Blu-ray 3D On The PC: The Tom's Hardware Review

The Other Displays: Half-Resolution Or None At All

There are other commercially available TVs that can display Blu-ray 3D. The problem is that these options are limited to half-resolution output. Let's go over them quickly:

3D Checkerboard DLP Displays

This is a format used on some Samsung and Mitsubishi DLP TVs. It is essentially a variant of alternate-frame sequencing, requiring the same kind of LCD shutter glasses.

Even though these TVs have been sold as “3D-ready” models, they aren't capable of full 1080p resolution because they aren't yet equipped with the HDMI 1.4 specification and can't accept dual 1080p video streams. These TVs cannot handle the bandwidth required for full-resolution, dual-stream 1080p video, but they work around this limitation with the checkerboard 3D format.

The checkerboard technique integrates both stereoscopic views into a single frame of video. Each view occupies alternate pixels of the same image in a checkerboard pattern, so each view uses half the total resolution without losing any complete vertical or horizontal lines of video. The end result is a fairly good 3D image, considering each eye only receives half-resolution, but it still doesn't hold up well to full-resolution solutions like Nvidia's 3D Vision.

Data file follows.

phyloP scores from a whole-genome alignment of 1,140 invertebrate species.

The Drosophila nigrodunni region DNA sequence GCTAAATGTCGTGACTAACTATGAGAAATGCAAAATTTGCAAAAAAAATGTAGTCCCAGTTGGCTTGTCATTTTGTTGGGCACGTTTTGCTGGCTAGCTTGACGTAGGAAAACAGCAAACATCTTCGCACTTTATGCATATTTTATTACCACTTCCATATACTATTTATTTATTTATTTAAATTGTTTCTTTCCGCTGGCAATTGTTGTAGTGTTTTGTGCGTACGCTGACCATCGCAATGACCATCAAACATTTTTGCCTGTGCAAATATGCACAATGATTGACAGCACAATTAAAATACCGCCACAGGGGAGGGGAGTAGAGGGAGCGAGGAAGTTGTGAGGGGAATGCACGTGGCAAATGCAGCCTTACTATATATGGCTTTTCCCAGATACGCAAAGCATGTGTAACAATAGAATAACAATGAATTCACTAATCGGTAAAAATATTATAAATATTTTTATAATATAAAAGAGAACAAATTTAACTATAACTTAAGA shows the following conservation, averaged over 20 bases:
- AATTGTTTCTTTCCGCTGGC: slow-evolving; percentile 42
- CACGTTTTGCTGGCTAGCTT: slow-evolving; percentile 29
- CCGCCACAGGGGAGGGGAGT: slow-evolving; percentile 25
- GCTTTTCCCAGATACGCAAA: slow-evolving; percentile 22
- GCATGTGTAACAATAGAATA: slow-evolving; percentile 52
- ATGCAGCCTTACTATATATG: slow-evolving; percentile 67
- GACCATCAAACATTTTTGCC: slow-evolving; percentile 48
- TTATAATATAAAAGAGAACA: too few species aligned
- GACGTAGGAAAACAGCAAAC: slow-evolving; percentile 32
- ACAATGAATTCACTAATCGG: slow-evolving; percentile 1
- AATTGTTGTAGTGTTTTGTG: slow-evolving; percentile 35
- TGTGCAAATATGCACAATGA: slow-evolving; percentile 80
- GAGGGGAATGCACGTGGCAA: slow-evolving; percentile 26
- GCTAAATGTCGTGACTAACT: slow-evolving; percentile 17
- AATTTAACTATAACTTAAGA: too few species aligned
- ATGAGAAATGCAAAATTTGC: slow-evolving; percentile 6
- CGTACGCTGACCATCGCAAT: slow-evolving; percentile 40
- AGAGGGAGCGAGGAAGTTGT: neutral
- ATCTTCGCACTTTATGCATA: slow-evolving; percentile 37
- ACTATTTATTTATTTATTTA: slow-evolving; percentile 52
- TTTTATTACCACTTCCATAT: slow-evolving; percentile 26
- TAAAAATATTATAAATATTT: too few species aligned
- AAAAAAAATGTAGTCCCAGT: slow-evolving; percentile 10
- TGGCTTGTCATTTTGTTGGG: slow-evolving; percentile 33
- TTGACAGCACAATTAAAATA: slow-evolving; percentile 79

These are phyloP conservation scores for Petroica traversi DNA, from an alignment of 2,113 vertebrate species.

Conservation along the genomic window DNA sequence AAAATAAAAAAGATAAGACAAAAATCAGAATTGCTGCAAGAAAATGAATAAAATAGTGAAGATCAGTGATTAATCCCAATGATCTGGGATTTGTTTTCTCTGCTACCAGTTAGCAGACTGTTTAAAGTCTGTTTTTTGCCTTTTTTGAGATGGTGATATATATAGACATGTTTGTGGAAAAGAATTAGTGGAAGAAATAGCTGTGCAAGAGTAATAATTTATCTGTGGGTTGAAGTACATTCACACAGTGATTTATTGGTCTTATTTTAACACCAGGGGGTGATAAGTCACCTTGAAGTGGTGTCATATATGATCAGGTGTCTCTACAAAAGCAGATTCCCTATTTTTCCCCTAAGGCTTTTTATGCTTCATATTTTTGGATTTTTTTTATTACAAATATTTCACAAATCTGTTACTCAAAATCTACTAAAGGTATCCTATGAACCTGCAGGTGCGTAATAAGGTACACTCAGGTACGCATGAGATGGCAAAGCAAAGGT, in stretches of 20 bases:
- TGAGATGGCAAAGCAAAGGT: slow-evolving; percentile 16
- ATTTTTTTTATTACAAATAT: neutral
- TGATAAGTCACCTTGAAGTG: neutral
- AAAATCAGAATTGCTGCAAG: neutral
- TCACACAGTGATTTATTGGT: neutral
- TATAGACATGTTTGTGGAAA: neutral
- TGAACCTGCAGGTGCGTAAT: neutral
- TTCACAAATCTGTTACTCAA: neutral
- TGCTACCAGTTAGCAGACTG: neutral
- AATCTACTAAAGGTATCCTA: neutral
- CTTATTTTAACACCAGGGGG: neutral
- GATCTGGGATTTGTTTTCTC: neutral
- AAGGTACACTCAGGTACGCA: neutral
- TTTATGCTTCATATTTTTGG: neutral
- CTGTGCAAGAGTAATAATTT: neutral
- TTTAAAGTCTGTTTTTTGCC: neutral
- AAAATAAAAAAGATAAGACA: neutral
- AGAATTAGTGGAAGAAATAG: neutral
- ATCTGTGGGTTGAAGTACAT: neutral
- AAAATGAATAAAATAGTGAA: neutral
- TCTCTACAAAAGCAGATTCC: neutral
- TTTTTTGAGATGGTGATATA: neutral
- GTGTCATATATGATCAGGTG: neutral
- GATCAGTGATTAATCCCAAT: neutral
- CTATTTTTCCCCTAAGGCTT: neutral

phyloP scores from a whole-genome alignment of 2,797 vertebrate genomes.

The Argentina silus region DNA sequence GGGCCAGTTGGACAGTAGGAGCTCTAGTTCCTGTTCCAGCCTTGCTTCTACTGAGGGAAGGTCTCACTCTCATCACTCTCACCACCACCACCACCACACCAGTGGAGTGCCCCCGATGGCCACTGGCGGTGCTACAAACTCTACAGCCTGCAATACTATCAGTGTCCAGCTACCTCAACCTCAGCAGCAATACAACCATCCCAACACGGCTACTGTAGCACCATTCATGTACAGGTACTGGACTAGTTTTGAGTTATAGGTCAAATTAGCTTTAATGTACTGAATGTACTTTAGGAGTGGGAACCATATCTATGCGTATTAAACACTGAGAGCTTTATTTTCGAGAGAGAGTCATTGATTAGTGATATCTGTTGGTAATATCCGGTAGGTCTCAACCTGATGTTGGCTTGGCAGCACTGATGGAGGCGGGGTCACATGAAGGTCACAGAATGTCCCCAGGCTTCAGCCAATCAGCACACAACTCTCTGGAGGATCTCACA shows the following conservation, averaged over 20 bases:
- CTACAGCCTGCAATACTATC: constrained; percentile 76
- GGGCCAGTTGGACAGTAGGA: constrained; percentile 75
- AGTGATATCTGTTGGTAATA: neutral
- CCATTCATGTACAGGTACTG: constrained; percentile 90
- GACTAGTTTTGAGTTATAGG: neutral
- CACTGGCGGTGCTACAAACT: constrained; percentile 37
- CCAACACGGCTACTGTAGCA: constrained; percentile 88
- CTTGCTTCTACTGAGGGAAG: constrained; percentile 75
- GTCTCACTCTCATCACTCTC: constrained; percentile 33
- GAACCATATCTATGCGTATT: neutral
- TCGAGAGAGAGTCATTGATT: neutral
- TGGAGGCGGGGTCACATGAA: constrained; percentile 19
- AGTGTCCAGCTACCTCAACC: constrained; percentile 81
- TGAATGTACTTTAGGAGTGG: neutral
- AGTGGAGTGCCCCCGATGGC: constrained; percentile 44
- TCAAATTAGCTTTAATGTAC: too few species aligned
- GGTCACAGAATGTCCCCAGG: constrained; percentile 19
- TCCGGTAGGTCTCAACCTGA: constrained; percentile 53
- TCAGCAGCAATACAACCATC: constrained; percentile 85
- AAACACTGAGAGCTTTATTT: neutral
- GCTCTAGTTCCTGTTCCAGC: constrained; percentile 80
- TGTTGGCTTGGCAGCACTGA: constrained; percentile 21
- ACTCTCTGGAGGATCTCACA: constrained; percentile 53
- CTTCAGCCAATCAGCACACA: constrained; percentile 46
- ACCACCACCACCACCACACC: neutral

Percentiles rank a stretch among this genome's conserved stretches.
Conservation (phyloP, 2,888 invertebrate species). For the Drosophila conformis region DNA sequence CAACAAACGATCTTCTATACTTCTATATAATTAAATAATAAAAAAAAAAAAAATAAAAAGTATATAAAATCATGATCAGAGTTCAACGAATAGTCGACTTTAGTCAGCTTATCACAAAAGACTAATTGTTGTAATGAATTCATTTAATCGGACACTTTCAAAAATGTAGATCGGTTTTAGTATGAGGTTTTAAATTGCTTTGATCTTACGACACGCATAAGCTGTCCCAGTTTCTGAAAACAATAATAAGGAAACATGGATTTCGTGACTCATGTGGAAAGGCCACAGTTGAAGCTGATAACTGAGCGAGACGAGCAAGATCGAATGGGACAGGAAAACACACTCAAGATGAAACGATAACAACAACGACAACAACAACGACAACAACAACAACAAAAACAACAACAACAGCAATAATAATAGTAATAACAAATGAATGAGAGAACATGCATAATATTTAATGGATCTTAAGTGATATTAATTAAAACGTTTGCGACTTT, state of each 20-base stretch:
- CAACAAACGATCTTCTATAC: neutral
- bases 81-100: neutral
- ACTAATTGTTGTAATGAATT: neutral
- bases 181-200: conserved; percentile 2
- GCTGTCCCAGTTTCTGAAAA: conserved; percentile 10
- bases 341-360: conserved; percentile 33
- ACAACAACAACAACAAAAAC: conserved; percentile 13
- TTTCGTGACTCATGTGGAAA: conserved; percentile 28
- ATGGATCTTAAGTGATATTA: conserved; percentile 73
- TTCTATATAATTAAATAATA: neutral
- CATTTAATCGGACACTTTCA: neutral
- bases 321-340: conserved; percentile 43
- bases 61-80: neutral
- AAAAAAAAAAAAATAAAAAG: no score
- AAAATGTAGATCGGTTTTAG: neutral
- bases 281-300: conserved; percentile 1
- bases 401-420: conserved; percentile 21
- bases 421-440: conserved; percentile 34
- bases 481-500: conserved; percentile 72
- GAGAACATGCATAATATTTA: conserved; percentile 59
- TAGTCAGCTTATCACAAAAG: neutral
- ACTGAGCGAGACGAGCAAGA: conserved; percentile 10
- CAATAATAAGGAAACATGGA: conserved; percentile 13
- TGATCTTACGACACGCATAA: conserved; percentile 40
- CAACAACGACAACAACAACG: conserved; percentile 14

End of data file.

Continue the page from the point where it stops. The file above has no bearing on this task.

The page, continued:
Interlaced (Interleaved) Polarized 3D Displays

Hyundai and LG have created interlaced 3D TVs based on this technology, and Hyundai and Zalman have produced polarized PC monitors. Essentially, alternating horizontal lines of video are dedicated to each eye. Each of these lines has its own polarized filter and the user must wear passive polarized glasses. As a result, each eye can only see the lines of video that are intended for that perspective.

With each eye able to view only every second line of resolution, the downside of this method, you guessed it, is half-resolution. Worse yet, the blank horizontal lines of resolution are easily noticeable, and text can be difficult to read.

Other Display Options

There are at least two 3D display types that I can think of that are theoretically capable of high-resolution Blu-ray 3D playback, but have no software player support announced. Without this support, the potential capabilities of these displays are hamstrung.